(Bloomberg) — Iron ore is one the poorest performing commodities this year, and the rout in prices is only likely to deepen until China’s economy stages a revival.

“There is probably more downside ahead, as there is no clarity yet around the end of Covid lockdowns and no clear outline of economic measures to boost China’s economy,” said Gavin Wendt, founding director of Sydney-based MineLife Pty. That means tough times and margin pressures at steel mills are likely to continue, he said.

Futures in Singapore have fallen for seven straight months, the worst run since the contract debuted in 2013. At around $81 a ton, the mineral costs about a third of its peak in May last year.

China is by far the biggest buyer of iron ore, mainly from Australia and Brazil, to feed annual steel production that has topped 1 billion tons in the last two years. As such, it’s one of the defining raw materials of China’s economy, and a stalwart of a commodities boom that risks becoming a distant memory as the property market teeters and Beijing persists with its growth-crippling virus controls.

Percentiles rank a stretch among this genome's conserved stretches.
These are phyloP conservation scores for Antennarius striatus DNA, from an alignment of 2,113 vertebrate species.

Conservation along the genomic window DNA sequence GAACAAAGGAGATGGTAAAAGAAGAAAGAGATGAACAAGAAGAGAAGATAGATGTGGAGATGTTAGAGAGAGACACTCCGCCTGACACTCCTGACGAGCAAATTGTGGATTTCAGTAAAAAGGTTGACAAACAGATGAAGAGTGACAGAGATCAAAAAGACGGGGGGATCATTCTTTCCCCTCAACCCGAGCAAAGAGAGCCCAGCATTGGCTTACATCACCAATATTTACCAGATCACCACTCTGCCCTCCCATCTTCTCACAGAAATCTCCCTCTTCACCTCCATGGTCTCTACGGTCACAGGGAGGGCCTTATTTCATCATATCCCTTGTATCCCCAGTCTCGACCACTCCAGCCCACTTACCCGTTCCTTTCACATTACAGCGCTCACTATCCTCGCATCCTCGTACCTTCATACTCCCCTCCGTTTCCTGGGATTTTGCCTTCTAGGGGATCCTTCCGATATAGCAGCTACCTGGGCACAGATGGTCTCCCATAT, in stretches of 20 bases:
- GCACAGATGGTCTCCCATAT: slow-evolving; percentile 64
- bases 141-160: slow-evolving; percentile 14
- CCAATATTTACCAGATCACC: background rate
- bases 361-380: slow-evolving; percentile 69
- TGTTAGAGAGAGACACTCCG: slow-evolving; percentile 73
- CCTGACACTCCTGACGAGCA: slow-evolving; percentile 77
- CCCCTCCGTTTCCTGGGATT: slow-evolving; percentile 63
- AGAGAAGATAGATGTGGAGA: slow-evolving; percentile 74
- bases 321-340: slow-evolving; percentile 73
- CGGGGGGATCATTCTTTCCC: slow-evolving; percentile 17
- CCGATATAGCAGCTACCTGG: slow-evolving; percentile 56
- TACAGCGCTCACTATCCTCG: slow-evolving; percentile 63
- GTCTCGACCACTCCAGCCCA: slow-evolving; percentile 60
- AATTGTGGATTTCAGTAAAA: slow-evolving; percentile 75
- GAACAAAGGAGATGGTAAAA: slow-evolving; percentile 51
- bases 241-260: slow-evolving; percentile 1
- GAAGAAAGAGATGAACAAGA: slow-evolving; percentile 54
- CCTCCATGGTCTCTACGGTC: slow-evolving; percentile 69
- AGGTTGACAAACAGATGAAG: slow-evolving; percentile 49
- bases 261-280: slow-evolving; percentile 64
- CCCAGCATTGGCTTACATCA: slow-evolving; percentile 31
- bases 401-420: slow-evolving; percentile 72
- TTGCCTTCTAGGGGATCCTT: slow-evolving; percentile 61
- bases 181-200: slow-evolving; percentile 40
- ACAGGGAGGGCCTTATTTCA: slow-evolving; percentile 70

Hopes that conditions would improve in the autumn, the peak season for Chinese construction activity, were dashed by the end of the Communist Party Congress in October. The twice-a-decade meeting failed to deliver large-scale support for the real-estate sector, and didn’t chart a path out of the thicket of Covid Zero rules that have hobbled demand across commodities and disrupted operations from malls to factories and building sites.

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